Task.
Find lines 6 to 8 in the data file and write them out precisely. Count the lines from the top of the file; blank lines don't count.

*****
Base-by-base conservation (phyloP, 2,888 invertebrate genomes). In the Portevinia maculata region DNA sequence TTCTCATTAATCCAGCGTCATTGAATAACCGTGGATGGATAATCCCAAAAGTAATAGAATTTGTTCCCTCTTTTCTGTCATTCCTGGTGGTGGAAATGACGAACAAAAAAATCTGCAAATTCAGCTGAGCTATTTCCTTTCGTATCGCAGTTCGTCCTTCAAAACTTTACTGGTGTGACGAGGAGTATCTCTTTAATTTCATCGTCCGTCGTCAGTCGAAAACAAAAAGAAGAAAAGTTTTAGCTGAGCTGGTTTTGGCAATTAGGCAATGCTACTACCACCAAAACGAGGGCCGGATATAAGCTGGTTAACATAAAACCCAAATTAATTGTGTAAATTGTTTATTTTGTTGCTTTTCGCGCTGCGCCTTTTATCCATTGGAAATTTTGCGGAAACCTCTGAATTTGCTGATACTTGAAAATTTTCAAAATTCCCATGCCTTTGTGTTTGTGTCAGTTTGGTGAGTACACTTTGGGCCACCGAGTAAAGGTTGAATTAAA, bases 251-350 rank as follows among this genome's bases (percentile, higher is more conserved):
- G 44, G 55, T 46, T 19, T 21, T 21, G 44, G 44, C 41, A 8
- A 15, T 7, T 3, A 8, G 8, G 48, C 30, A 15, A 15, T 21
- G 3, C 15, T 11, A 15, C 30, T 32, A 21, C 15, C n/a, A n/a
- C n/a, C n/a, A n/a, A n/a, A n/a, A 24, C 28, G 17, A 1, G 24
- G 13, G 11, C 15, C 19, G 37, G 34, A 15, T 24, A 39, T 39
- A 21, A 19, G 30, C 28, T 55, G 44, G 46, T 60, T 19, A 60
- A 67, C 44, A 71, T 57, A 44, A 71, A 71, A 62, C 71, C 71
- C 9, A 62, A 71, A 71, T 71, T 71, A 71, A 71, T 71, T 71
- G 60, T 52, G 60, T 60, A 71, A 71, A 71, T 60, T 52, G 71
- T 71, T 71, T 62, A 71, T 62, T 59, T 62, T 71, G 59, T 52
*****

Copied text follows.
- G 13, G 11, C 15, C 19, G 37, G 34, A 15, T 24, A 39, T 39
- A 21, A 19, G 30, C 28, T 55, G 44, G 46, T 60, T 19, A 60
- A 67, C 44, A 71, T 57, A 44, A 71, A 71, A 62, C 71, C 71